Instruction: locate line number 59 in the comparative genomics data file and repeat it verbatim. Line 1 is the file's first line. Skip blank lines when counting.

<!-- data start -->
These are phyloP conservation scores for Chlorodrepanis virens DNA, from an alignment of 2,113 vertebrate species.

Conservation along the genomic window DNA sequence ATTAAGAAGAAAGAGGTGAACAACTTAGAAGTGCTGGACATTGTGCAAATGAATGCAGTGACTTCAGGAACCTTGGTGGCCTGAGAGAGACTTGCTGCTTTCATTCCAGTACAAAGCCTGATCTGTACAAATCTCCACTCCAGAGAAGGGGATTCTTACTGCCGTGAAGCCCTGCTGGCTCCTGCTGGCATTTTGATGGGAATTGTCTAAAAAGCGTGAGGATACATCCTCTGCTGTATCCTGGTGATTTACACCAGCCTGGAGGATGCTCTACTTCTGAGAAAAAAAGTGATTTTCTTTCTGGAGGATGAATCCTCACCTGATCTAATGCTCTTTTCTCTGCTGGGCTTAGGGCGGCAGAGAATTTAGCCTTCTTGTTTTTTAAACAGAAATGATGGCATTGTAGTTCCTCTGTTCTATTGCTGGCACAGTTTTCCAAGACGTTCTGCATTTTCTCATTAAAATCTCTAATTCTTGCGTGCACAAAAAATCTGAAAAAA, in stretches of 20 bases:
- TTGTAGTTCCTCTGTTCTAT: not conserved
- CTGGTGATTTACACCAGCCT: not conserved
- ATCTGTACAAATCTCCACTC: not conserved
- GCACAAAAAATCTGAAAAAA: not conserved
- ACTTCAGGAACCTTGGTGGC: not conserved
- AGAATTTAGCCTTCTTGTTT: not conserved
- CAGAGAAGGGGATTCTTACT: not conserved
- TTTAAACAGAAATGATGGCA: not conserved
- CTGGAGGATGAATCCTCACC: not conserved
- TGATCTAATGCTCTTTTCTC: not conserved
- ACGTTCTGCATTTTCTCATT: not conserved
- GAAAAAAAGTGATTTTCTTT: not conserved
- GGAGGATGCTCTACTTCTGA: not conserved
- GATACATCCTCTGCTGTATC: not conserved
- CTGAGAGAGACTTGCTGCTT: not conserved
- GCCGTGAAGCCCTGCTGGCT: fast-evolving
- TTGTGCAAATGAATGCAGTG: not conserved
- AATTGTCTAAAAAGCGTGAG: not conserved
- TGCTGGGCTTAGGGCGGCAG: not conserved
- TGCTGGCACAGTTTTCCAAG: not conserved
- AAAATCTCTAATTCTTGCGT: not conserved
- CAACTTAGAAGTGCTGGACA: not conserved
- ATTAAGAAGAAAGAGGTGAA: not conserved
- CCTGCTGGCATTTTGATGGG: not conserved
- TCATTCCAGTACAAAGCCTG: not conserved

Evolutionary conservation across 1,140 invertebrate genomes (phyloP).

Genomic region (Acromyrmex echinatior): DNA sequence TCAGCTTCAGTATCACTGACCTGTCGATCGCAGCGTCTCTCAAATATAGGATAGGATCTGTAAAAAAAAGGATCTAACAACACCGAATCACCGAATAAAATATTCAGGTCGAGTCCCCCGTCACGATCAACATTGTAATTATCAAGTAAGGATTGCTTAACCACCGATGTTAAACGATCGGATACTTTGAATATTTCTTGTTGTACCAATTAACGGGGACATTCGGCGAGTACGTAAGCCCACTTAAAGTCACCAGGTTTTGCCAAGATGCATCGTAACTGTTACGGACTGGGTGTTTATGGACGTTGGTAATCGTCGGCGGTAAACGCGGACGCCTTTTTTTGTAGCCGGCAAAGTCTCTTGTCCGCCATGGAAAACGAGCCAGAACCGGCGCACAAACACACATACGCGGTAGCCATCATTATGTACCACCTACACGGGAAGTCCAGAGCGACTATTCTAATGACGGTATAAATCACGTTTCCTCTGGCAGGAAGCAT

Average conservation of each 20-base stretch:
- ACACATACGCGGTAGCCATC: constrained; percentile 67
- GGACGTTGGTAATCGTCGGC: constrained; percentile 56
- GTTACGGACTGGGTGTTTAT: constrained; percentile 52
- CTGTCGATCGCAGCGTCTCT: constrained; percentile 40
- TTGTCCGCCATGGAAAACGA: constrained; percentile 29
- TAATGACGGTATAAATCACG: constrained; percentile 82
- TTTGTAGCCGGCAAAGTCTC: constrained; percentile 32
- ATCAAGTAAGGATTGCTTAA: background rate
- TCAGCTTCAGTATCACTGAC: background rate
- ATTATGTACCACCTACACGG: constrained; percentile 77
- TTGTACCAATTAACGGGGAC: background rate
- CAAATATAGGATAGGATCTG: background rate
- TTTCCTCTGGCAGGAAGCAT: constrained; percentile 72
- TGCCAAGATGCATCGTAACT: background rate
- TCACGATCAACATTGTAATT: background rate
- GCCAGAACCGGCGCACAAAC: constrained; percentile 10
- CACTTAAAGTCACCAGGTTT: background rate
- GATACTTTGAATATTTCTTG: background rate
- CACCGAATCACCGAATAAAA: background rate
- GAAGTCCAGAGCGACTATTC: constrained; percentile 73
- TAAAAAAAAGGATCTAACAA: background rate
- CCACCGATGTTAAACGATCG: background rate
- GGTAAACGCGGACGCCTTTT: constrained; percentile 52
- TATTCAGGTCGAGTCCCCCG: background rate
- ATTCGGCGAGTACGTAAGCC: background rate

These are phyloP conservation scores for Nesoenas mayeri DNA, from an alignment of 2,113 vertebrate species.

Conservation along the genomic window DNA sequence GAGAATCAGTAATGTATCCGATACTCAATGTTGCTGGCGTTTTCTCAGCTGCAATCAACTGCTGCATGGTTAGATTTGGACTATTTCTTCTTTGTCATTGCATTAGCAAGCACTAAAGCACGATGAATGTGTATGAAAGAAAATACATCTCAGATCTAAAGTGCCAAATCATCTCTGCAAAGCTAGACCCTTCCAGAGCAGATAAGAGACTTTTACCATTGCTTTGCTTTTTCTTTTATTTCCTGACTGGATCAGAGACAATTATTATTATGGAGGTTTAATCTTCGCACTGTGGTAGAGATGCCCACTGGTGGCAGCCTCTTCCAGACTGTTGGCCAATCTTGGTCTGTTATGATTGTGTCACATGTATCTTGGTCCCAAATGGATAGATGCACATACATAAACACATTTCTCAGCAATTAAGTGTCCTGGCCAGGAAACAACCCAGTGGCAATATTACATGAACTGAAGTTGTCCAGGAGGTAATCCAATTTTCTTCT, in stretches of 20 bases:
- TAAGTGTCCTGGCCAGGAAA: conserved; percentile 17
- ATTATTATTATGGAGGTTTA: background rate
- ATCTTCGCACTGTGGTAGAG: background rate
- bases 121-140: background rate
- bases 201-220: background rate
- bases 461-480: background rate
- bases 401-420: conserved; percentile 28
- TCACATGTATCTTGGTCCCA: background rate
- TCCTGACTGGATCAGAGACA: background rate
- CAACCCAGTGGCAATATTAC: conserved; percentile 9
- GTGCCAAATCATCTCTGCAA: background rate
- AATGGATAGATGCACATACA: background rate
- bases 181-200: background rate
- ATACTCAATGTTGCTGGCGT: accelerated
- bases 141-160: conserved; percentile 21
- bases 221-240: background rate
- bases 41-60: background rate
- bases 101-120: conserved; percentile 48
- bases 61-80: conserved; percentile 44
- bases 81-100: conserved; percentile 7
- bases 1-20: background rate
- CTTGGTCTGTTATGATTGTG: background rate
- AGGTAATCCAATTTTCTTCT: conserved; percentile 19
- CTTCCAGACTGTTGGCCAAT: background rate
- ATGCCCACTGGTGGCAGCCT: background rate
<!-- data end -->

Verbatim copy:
- ATTATTATTATGGAGGTTTA: background rate